For his next adventure, Haagenson is taking command as the National Director for NASA Spec E46, succeeding Spec E46 class co-founder Jason Tower, who will remain involved.
If you expect the Air National Guard colonel to just bark orders, think again and give me 20 pushups, soldier. Haagenson not only wants to grow the BMW class, he wants to make everyone a better driver.
“I want to help people make the transition to NASA and let them know it’s a great place to race, it’s competitive, it’s a great atmosphere and it’s got a different vibe to it,” Haagenson said.
Mid-Atlantic’s Evan Levine, co-founder of the Spec E46 class, believes Haagenson is a natural to lead the Spec E46 class and embodies what amateur racing is about.
“Eric is one of those infectious people in this sport,” Levine said. “I’ve rarely seen people so dedicated to getting better. Even when he was decent, it just wasn’t good enough. He improved really quickly.”
Haagenson is retiring from the Air Force in April after a 25-year career, including 23 years flying an F-16 fighter with tours in Iraq and Afghanistan. Haagenson, who took a sabbatical from United Airlines to rejoin the military, will return to the airline to fly an Airbus A320. It’s a job that provides Haagenson the time and ability to set his own schedule to oversee the Spec E46 class.
While Haagenson will serve as the national recruiter for the Spec E46, he plans to work with the regions to grow the BMW class by 10 to 15 percent annually by focusing on collaboration and crossover events.
“In the bigger races, whether you’re the fastest or the slowest or you’re in the middle, you’re going to have someone to race,” Haagenson said. “At the beginning, I wasn’t quite at pace, but as I’ve progressed, I’ve had some podiums and I’m starting to be fairly fast. Throughout the entire journey, I’ve always had someone to race, and that’s what is really fun.”
Haagenson started racing with NASA in 2022 and quickly made his mark in the Mid-Atlantic region, winning the Spec E46 class in his rookie season and again in 2023. He also finished third in Spec E46 at the 2023 NASA Championships at Pittsburgh International Race Complex.
Haagenson built his own race car starting early in the pandemic, finding a donor car with minor damage from California. In the military, safety is drilled into personnel, and Haagenson took the same approach building his Spec E46. He spoke with other drivers about their safety equipment and set out to do his own design.
Haagenson added extra reinforcement to the driver’s door and footwell and installed a bar on the roof to tie into the main hoop for additional head protection. He mounted the seat through the roll cage, and when it came to Haagenson’s helmet and seat belt, he selected top-shelf products.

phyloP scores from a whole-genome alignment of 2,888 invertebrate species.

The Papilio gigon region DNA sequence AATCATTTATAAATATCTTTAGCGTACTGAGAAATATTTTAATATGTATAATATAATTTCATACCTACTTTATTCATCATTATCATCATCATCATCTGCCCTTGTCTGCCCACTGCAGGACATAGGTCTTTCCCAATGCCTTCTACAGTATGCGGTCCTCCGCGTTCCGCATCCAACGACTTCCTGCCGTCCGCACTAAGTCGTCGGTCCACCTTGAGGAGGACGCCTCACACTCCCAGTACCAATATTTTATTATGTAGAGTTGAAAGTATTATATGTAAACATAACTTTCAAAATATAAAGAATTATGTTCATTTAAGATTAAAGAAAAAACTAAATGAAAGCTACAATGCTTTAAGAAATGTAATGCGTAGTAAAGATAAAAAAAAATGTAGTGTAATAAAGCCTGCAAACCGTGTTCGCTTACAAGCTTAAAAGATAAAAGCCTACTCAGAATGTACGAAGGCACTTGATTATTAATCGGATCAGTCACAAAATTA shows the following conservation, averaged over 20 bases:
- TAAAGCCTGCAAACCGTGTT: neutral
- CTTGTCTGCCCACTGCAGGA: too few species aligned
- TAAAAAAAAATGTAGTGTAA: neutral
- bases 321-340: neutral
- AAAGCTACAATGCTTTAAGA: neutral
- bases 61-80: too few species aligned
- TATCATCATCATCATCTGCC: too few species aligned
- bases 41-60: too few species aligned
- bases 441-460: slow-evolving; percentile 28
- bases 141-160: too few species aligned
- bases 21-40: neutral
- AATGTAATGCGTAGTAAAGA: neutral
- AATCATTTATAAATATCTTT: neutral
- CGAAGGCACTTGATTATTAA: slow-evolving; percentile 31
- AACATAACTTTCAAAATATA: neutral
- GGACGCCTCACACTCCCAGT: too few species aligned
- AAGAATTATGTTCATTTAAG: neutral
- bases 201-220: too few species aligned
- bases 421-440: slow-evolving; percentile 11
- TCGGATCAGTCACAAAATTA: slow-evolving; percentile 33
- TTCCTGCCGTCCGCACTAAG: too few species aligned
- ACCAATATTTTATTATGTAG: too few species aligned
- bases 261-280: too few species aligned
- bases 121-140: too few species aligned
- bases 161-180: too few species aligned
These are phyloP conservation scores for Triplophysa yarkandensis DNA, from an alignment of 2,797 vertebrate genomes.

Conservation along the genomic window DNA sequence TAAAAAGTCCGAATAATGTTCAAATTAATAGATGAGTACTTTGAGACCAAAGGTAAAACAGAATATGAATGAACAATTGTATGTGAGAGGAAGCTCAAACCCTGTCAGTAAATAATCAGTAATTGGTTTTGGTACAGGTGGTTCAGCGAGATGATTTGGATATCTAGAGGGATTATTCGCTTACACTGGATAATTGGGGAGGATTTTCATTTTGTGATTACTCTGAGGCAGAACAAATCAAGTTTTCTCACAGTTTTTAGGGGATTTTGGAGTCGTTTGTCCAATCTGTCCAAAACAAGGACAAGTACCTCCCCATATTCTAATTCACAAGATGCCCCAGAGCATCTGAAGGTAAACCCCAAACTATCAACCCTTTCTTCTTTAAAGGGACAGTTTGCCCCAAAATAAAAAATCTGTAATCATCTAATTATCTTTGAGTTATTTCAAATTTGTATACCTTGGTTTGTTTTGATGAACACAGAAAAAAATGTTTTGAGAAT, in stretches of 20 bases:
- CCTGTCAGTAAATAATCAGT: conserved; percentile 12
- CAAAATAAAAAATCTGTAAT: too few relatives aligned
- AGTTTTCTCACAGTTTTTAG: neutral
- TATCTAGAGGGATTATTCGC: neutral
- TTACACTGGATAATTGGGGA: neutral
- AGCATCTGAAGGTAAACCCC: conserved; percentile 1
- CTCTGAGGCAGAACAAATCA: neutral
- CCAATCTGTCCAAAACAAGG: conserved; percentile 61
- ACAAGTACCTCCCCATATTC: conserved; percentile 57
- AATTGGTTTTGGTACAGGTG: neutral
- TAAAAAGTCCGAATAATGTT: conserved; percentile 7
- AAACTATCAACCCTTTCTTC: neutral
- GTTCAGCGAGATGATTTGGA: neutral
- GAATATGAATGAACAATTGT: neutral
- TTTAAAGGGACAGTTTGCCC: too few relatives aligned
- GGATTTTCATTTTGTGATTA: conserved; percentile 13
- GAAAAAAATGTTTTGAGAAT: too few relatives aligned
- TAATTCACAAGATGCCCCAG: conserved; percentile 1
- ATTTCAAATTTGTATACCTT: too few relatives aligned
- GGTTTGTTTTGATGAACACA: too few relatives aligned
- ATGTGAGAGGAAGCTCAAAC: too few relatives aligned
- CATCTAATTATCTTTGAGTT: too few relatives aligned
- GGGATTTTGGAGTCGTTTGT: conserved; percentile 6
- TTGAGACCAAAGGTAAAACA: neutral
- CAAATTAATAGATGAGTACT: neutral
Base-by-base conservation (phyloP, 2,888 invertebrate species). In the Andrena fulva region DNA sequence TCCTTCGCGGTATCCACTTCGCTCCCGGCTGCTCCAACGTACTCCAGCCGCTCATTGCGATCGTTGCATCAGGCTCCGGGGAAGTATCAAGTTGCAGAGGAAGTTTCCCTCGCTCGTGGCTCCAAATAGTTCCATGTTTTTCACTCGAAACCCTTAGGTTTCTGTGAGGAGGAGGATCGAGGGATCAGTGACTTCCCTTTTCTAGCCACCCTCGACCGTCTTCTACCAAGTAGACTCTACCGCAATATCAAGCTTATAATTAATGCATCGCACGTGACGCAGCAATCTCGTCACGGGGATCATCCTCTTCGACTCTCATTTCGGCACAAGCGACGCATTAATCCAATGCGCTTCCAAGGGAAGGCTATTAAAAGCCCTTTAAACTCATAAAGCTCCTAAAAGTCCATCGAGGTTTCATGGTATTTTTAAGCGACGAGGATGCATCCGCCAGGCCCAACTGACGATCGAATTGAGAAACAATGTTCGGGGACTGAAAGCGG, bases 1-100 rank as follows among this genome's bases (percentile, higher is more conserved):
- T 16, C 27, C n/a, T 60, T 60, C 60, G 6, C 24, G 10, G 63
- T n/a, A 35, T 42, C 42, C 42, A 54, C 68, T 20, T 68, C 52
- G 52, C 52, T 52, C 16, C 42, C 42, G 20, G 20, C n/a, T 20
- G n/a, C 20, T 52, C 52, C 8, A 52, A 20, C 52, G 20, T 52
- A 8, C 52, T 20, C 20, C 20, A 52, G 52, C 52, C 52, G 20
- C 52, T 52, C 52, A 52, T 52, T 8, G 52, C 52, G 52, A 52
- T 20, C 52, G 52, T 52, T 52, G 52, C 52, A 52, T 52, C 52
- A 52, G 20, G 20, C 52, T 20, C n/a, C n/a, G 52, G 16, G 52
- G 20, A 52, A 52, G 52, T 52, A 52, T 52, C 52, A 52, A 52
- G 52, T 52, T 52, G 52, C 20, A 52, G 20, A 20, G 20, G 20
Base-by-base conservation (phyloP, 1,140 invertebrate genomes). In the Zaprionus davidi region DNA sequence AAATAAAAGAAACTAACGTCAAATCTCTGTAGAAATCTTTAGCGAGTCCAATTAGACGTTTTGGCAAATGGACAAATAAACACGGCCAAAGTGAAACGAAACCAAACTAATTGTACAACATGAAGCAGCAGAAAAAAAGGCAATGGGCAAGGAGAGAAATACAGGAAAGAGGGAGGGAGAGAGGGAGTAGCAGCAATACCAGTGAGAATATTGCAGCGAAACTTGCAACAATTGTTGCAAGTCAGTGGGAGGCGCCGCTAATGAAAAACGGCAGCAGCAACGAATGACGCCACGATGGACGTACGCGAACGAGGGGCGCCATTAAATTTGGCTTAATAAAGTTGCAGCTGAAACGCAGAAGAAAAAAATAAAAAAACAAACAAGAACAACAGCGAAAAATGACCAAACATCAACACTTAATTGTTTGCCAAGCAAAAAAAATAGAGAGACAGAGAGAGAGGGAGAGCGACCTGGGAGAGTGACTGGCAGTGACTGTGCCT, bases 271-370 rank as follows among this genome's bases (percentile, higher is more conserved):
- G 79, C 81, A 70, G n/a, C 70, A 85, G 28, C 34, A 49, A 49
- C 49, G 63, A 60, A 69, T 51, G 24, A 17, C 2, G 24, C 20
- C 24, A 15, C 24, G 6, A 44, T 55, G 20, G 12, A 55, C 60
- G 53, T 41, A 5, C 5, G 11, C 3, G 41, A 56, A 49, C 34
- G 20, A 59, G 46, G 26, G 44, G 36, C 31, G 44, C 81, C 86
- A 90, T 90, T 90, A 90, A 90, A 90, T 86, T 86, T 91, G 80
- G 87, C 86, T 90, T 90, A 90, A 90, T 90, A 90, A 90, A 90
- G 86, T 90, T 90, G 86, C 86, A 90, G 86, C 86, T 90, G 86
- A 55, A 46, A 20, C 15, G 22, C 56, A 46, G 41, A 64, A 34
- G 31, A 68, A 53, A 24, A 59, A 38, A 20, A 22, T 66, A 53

“I really put safety to the forefront,” said Haagenson, who used to fabricate custom motorcycles. “My car is probably a little bit heavy due to some of the safety things that I put in there, but I feel like I spared no expense on safety.”
The build took about eight months because Haagenson wanted to make the BMW look like a factory race car. “I spent a lot of time on the details,” he said, “but it just felt good to put my hands on everything and make sure everything was up to speed.”
Haagenson equipped his car with data and video, crediting his driving coaches on how to review and interpret the data to improve his on-track skills. In the military, all fighter pilots do a debriefing after a flight mission, and he would like to see all the Spec E46 racers sit down together and take a similar approach after each race.
“We’re not here doing this for a living, and I just want to create an environment where we’re learning, improving as drivers and having a good time,” he said.
Levine said Haagenson is a tough competitor and fun to race against.
“With fighter jets, if they bump into each other, it’s game over, and I think he carries that mindset over to racecars a bit,” Levine said. “That’s not to say he hasn’t had his share of bumps, nudges and offs. Eric is somebody who’s very aware that there’s another race tomorrow and he rarely makes the low-percentage moves.”
Haagenson has two sons Niko, 19, and Axel, 14, with the youngest regularly joining his dad at the track to help on the radio and in the paddock. Axel loves being part of a race weekend, his father said, and has an interest in racing, too, but is also involved in junior hockey, which the elder Haagenson coaches. Haagenson played college hockey at the University of North Dakota and still plays in a recreation league at age 51.
“(Axel) definitely wants to (race) but the only difference is his dad had to wait until he was 49 before he got on a racetrack,” Haagenson said jokingly. In fact, Haagenson is working on a second Spec E46 car and hopes to get Axel involved in the HPDE program when he’s eligible.
I’d love it if we could get to the point where he has a Spec E46 and I have a Spec E46, and we’re out there racing together,” Haagenson said.
While auto racing might seem tame compared to flying a fighter jet 100 feet off the ground at 600 mph, Haagenson said both activities require similar concentration, decision making and physical stamina.
“Going down low doesn’t affect me as much, but if I’m going above 140 (mph) on the racetrack, that feels really fast,” he said. “It’s all perspective, I guess.”
|Severna Park, Md.
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